What does it mean to just “let it go”? Does it mean to forget, to forgive, not to dwell on something that hurt you? Whom does it benefit? These are all questions I’ve asked myself again and again, and I think I’ve discovered some healthy truths.
What letting go is not:
Letting go is not saying things that hurt you don’t hurt. It’s also not saying something that happened is okay or even forgiven. Some things may be unforgivable or just take a very long time and a lot of healing in order to be forgiven. Letting go is not saying to the world that we are okay now. It’s not an admission of wrong-doing or a caving to a demand from another and it’s not an end point to pain.
What letting it go is:
There’s something profoundly important and helpful about the idea of letting go of what no longer serves you. But again, what does that mean and how do you do it?
Letting go can be breaking the habit of continually re-introducing thoughts and feelings that cause us pain. It can be the act of not allowing ourselves to go down the path of living out a scenario or multiple scenarios in our head, or creating new dialogue which might keep causing us trauma. It can be allowing the memory of something painful to come, to feel it, and then to let it melt away.
There are measurable benefits to letting go of habits, memories, and people who no longer serve our best interests. Here are a few of them.
Getting stressed out can be a reaction we have when things don’t go the way we want them to. Sometimes, through no fault of our own, things just do not lean in our favor. When this is the case, it’s important to recognize that we can’t control or fix every situation, make arrangements for things to go as we plan, but we can detach ourselves from the outcome, and embrace the reality of what is…because perpetuating a cycle of stress and resistance to any situation that’s not in our control will only cause more suffering.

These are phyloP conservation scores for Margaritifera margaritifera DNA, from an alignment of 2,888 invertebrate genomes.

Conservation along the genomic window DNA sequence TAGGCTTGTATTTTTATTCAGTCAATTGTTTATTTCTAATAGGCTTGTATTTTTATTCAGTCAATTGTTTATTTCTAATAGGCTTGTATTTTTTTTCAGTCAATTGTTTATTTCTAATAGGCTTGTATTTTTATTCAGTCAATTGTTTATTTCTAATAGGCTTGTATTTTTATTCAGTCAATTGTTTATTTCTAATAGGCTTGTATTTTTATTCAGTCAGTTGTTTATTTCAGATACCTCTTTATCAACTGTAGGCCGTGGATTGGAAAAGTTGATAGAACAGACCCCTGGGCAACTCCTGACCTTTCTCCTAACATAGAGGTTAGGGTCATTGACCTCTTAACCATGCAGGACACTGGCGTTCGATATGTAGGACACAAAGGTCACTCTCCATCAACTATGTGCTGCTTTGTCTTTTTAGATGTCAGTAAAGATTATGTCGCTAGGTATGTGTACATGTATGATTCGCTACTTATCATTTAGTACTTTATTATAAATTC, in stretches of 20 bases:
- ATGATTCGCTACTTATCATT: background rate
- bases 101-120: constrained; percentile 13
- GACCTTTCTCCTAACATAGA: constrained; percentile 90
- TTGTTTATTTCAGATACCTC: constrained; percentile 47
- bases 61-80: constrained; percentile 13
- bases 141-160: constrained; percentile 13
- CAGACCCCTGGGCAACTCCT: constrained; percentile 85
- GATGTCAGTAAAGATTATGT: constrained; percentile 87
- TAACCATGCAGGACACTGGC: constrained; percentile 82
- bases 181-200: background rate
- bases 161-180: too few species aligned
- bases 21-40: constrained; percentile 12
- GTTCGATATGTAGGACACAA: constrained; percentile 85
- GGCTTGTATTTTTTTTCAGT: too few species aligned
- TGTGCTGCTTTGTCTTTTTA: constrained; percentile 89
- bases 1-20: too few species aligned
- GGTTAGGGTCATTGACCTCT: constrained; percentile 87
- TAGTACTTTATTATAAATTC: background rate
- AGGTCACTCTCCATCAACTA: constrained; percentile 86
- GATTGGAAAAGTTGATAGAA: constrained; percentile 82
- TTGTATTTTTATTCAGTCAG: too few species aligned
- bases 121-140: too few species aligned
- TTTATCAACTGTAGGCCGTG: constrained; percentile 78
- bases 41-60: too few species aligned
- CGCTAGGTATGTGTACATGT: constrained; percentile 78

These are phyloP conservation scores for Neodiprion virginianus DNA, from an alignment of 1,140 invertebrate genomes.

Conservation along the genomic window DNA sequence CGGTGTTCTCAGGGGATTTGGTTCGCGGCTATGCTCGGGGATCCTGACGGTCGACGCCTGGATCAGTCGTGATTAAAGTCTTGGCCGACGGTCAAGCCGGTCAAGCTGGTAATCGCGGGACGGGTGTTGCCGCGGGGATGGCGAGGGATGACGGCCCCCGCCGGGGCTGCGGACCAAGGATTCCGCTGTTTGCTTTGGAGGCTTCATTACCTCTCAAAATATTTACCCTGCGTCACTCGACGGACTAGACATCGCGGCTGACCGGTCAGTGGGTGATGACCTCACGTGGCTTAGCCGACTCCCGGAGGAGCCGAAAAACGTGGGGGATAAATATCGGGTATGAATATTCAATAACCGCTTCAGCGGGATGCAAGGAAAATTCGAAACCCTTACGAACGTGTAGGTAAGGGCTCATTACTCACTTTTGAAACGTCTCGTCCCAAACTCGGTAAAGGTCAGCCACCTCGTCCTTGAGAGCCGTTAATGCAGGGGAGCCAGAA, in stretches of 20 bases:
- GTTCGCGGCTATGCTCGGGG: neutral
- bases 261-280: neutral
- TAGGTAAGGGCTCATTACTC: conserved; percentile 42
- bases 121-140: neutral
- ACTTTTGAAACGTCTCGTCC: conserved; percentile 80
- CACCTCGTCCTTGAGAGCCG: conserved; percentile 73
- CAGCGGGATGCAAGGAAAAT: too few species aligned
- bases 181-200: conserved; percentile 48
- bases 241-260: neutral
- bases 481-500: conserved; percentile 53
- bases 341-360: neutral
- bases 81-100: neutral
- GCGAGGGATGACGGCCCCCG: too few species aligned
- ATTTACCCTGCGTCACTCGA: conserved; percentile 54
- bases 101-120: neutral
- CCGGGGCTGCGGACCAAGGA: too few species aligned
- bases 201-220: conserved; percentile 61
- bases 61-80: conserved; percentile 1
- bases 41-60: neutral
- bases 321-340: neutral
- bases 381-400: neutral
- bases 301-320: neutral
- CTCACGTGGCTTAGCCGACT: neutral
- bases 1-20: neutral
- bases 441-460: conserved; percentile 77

Better relationships with friends and family
When the people closest to us don’t behave the way we want them to, it can often cause frustration or irritation. The primary reason for this has to do with control. Our lack of control over another’s behavior and over the situation in general leaves us feeling overwhelmed and annoyed. The solution to this is to allow others to have the freedom to react as they choose (within reason), and to be who they are without pushing our agenda onto them. Of course, we don’t have to tolerate lack of respect, but allowing those we love to have their own reactions while we detach from the outcome can do wonders for our relationships.
It’s likely that there are some fears in our lives limiting the way we behave in the world. These fears, at their core, have to do with our desire how we want things to be. It can be fear of losing control, fear of putting our trust in others, fear of showing vulnerability or fear of failure. All these fears have one solution…letting go.
The idea of letting go seems so simple. However, anyone who has tried it knows it’s really not that easy! To let go, we must dig deep into ourselves and find our vulnerability. If we’re able to let go and begin anew, we will probably find that we are suffering less from stress, bothered less by struggles from the past, not overwhelmed by frustration with the people we love and not overcome with fear. By letting go of things that are holding us back, what we’re really doing is setting ourselves free.